Edited by Alexander Orakhelashvili
Chapter 13: Torture, jurisdiction and immunity: theories and practices in search of one another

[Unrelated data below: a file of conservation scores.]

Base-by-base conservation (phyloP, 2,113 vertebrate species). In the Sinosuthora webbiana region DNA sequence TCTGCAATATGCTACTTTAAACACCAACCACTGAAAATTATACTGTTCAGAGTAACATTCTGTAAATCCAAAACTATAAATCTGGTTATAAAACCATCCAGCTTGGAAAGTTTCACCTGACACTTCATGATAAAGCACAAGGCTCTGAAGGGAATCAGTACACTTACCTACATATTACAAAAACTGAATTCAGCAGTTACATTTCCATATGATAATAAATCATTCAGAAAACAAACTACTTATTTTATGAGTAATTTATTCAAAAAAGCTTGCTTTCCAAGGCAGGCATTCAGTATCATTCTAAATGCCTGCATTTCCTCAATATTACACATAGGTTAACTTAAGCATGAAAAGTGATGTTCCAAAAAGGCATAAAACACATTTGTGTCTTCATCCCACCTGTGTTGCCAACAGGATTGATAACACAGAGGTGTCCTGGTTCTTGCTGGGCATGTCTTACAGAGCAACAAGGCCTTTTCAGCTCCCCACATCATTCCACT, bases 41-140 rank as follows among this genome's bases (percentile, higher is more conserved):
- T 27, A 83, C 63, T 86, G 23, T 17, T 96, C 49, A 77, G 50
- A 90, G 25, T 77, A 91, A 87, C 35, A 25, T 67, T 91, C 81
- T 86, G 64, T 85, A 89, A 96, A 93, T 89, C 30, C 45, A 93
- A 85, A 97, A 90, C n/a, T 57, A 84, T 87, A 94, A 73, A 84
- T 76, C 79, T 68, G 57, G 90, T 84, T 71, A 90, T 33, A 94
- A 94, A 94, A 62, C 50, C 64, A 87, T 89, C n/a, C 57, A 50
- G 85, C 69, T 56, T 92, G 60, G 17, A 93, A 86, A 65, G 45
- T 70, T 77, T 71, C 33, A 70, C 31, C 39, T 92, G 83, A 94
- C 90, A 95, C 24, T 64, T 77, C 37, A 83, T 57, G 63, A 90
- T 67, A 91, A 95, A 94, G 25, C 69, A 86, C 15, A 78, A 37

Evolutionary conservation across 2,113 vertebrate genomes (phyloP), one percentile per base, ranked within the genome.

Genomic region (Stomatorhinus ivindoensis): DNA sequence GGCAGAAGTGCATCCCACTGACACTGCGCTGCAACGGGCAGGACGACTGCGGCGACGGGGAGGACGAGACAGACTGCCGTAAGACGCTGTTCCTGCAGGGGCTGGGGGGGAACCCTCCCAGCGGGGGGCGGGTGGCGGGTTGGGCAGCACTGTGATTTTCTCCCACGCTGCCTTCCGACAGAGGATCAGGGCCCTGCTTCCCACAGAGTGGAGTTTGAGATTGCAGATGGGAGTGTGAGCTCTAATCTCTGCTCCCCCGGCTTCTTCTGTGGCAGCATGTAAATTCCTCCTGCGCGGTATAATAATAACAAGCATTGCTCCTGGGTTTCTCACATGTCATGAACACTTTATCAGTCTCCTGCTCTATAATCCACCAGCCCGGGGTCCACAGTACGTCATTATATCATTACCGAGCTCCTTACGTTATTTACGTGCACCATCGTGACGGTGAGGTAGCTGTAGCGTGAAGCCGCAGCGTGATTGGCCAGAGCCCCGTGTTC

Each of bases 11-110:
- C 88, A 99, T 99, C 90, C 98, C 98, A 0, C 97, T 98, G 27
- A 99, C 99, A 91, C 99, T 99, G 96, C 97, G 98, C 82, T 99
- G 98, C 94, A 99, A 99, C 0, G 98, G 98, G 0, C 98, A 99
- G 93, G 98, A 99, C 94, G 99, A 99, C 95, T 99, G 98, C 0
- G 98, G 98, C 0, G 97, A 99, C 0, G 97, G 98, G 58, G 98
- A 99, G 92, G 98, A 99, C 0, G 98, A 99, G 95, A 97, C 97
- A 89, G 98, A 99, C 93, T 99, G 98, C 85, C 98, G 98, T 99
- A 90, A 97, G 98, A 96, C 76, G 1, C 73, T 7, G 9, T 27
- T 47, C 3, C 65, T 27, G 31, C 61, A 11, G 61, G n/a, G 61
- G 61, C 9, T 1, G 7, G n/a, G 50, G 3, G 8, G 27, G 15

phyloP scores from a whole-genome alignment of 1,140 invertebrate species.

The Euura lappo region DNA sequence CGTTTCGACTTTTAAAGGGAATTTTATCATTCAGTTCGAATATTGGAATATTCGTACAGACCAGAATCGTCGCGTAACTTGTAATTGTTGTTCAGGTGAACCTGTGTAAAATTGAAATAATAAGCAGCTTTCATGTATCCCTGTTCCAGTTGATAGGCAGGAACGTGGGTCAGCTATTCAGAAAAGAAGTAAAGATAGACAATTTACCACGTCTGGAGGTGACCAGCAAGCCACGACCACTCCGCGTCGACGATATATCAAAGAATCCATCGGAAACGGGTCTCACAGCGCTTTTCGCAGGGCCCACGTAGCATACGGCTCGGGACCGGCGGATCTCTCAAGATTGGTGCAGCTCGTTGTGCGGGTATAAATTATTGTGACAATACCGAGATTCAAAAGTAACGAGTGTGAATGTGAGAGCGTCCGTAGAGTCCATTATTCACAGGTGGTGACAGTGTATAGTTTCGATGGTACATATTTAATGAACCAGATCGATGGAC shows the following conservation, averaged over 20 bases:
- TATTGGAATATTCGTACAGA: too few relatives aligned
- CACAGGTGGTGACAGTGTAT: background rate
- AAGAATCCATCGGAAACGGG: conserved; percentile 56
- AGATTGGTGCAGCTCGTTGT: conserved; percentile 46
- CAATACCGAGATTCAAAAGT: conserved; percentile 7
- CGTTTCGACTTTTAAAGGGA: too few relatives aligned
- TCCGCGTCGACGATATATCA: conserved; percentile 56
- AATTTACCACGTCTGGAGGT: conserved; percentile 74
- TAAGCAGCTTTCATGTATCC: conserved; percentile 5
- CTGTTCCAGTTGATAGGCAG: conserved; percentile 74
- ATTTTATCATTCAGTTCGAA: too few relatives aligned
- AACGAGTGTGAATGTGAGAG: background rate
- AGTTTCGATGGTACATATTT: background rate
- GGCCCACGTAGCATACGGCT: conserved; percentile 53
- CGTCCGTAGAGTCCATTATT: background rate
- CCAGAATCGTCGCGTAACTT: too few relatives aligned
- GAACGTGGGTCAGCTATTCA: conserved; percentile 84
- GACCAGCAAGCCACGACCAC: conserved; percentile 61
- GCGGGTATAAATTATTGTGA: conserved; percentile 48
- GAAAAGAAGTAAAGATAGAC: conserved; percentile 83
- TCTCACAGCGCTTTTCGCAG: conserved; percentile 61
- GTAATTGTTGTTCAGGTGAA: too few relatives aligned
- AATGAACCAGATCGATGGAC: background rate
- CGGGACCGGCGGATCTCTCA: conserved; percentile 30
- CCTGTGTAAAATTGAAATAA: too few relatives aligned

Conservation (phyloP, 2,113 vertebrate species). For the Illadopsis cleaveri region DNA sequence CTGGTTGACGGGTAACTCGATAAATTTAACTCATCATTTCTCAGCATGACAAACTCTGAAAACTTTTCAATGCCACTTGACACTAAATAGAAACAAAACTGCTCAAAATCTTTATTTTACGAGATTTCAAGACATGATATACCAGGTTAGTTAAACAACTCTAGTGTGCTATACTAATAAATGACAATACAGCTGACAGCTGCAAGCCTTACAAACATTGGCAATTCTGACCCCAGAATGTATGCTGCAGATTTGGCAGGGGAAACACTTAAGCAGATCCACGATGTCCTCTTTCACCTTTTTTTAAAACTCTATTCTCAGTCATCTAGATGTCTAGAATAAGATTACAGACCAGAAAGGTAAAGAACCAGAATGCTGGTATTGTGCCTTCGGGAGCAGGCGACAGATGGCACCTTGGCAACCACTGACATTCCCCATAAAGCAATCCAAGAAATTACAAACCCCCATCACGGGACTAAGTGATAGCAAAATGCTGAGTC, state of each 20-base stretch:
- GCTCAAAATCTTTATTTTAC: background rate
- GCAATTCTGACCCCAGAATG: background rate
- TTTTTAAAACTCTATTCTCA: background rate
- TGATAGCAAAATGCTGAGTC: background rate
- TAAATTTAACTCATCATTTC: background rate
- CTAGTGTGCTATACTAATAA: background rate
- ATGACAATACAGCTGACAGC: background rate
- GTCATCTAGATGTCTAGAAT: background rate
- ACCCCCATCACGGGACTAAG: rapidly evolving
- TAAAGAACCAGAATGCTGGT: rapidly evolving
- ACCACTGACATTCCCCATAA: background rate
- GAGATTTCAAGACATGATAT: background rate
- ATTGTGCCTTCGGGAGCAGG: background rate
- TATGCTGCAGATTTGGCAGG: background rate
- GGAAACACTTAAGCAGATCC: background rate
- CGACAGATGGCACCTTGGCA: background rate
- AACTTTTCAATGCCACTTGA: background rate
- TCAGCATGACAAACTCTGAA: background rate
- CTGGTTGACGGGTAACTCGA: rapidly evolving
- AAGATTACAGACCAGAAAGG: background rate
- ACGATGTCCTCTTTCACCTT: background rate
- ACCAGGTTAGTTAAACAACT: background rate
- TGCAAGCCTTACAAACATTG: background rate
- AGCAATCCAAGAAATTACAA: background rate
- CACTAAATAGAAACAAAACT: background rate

That the prohibition of torture has attained the status of a peremptory norm of international law has been beyond question for some time. The torture victim’s right to civil redress is also generally uncontroversial and widely recognized in international law, as well as in the domestic law of certain states, either through specific legislative schemes,the general law of torts or obligations and, in many civil law countries, through the normal operation of the criminal law. More controversial, however, is the scope of the adjudicative jurisdiction of national courts with respect to civil claims for torture. It has been contended, at least since the 1990s, that national courts have the jurisdiction to adjudicate civil claims for torture, even in circumstances when the alleged torture has occurred in another country, that is to say, outside the territorial jurisdiction of the forum. More specifically, it has been argued that the universal criminal jurisdiction to prosecute individual torturers entails the recognition of a corresponding principle of universal civil jurisdiction to hold states and their functionaries liable for torture. A related question is whether this putative universal civil jurisdiction with respect to torture, like its criminal counterpart, is inimical to the application of immunities. The idea that the peremptory prohibition of torture has given rise to a type of universal civil jurisdiction has found some acceptance in the literature, but does not yet form part of the mainstream.
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